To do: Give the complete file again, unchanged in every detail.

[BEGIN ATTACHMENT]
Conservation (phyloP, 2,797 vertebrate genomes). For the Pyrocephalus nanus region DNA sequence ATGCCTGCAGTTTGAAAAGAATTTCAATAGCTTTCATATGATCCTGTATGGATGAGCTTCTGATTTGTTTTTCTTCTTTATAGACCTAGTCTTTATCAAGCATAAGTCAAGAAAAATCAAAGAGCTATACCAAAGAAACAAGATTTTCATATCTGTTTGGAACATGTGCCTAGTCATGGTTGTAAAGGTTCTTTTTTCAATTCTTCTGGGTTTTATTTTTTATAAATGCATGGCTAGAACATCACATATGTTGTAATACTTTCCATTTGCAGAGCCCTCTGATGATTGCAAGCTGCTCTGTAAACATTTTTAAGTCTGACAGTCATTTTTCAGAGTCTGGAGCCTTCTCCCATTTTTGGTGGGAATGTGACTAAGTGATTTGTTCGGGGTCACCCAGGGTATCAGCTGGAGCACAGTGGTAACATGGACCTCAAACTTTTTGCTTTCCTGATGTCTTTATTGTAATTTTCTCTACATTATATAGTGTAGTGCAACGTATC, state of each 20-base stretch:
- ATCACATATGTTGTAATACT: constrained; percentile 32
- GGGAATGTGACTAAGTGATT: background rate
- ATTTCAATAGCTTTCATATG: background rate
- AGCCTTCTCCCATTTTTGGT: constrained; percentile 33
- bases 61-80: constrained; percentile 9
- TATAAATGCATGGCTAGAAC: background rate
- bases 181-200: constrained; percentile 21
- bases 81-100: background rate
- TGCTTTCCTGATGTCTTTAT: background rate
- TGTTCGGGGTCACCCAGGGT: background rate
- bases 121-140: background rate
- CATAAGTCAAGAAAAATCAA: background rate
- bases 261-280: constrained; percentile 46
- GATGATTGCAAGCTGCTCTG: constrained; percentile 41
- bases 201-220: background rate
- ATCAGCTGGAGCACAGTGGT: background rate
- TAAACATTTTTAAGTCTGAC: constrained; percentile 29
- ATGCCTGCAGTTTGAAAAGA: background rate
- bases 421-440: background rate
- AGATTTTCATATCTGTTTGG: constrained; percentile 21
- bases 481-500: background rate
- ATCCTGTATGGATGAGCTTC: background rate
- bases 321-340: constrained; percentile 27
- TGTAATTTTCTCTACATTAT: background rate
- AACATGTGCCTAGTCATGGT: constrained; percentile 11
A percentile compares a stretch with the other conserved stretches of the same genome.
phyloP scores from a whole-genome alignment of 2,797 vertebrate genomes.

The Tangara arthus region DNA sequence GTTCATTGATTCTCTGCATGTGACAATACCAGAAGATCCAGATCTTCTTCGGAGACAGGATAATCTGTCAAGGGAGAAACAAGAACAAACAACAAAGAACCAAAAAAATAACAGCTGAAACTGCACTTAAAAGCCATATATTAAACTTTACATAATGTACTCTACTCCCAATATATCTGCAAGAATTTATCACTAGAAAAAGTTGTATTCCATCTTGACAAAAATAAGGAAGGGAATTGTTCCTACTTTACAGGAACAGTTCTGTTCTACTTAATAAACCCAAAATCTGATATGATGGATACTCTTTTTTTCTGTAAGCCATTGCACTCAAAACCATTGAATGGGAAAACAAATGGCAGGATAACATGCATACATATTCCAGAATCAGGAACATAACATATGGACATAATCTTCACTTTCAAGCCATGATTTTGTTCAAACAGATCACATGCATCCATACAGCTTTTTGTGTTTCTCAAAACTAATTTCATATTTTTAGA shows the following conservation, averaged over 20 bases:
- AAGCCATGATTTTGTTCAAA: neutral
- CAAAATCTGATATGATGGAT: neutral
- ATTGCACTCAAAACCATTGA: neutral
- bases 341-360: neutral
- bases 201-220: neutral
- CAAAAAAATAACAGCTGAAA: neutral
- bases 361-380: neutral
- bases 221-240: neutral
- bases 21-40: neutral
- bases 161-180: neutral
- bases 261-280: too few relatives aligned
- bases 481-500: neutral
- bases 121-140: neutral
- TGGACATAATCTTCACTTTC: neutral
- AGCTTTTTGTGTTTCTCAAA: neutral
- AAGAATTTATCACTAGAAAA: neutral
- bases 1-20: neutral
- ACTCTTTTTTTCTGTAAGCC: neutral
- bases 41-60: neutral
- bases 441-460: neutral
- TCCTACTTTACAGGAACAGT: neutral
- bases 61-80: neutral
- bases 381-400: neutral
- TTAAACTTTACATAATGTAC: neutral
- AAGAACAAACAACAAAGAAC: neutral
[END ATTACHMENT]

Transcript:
Conservation (phyloP, 2,797 vertebrate genomes). For the Pyrocephalus nanus region DNA sequence ATGCCTGCAGTTTGAAAAGAATTTCAATAGCTTTCATATGATCCTGTATGGATGAGCTTCTGATTTGTTTTTCTTCTTTATAGACCTAGTCTTTATCAAGCATAAGTCAAGAAAAATCAAAGAGCTATACCAAAGAAACAAGATTTTCATATCTGTTTGGAACATGTGCCTAGTCATGGTTGTAAAGGTTCTTTTTTCAATTCTTCTGGGTTTTATTTTTTATAAATGCATGGCTAGAACATCACATATGTTGTAATACTTTCCATTTGCAGAGCCCTCTGATGATTGCAAGCTGCTCTGTAAACATTTTTAAGTCTGACAGTCATTTTTCAGAGTCTGGAGCCTTCTCCCATTTTTGGTGGGAATGTGACTAAGTGATTTGTTCGGGGTCACCCAGGGTATCAGCTGGAGCACAGTGGTAACATGGACCTCAAACTTTTTGCTTTCCTGATGTCTTTATTGTAATTTTCTCTACATTATATAGTGTAGTGCAACGTATC, state of each 20-base stretch:
- ATCACATATGTTGTAATACT: constrained; percentile 32
- GGGAATGTGACTAAGTGATT: background rate
- ATTTCAATAGCTTTCATATG: background rate
- AGCCTTCTCCCATTTTTGGT: constrained; percentile 33
- bases 61-80: constrained; percentile 9
- TATAAATGCATGGCTAGAAC: background rate
- bases 181-200: constrained; percentile 21
- bases 81-100: background rate
- TGCTTTCCTGATGTCTTTAT: background rate
- TGTTCGGGGTCACCCAGGGT: background rate
- bases 121-140: background rate
- CATAAGTCAAGAAAAATCAA: background rate
- bases 261-280: constrained; percentile 46
- GATGATTGCAAGCTGCTCTG: constrained; percentile 41
- bases 201-220: background rate
- ATCAGCTGGAGCACAGTGGT: background rate
- TAAACATTTTTAAGTCTGAC: constrained; percentile 29
- ATGCCTGCAGTTTGAAAAGA: background rate
- bases 421-440: background rate
- AGATTTTCATATCTGTTTGG: constrained; percentile 21
- bases 481-500: background rate
- ATCCTGTATGGATGAGCTTC: background rate
- bases 321-340: constrained; percentile 27
- TGTAATTTTCTCTACATTAT: background rate
- AACATGTGCCTAGTCATGGT: constrained; percentile 11
A percentile compares a stretch with the other conserved stretches of the same genome.
phyloP scores from a whole-genome alignment of 2,797 vertebrate genomes.

The Tangara arthus region DNA sequence GTTCATTGATTCTCTGCATGTGACAATACCAGAAGATCCAGATCTTCTTCGGAGACAGGATAATCTGTCAAGGGAGAAACAAGAACAAACAACAAAGAACCAAAAAAATAACAGCTGAAACTGCACTTAAAAGCCATATATTAAACTTTACATAATGTACTCTACTCCCAATATATCTGCAAGAATTTATCACTAGAAAAAGTTGTATTCCATCTTGACAAAAATAAGGAAGGGAATTGTTCCTACTTTACAGGAACAGTTCTGTTCTACTTAATAAACCCAAAATCTGATATGATGGATACTCTTTTTTTCTGTAAGCCATTGCACTCAAAACCATTGAATGGGAAAACAAATGGCAGGATAACATGCATACATATTCCAGAATCAGGAACATAACATATGGACATAATCTTCACTTTCAAGCCATGATTTTGTTCAAACAGATCACATGCATCCATACAGCTTTTTGTGTTTCTCAAAACTAATTTCATATTTTTAGA shows the following conservation, averaged over 20 bases:
- AAGCCATGATTTTGTTCAAA: neutral
- CAAAATCTGATATGATGGAT: neutral
- ATTGCACTCAAAACCATTGA: neutral
- bases 341-360: neutral
- bases 201-220: neutral
- CAAAAAAATAACAGCTGAAA: neutral
- bases 361-380: neutral
- bases 221-240: neutral
- bases 21-40: neutral
- bases 161-180: neutral
- bases 261-280: too few relatives aligned
- bases 481-500: neutral
- bases 121-140: neutral
- TGGACATAATCTTCACTTTC: neutral
- AGCTTTTTGTGTTTCTCAAA: neutral
- AAGAATTTATCACTAGAAAA: neutral
- bases 1-20: neutral
- ACTCTTTTTTTCTGTAAGCC: neutral
- bases 41-60: neutral
- bases 441-460: neutral
- TCCTACTTTACAGGAACAGT: neutral
- bases 61-80: neutral
- bases 381-400: neutral
- TTAAACTTTACATAATGTAC: neutral
- AAGAACAAACAACAAAGAAC: neutral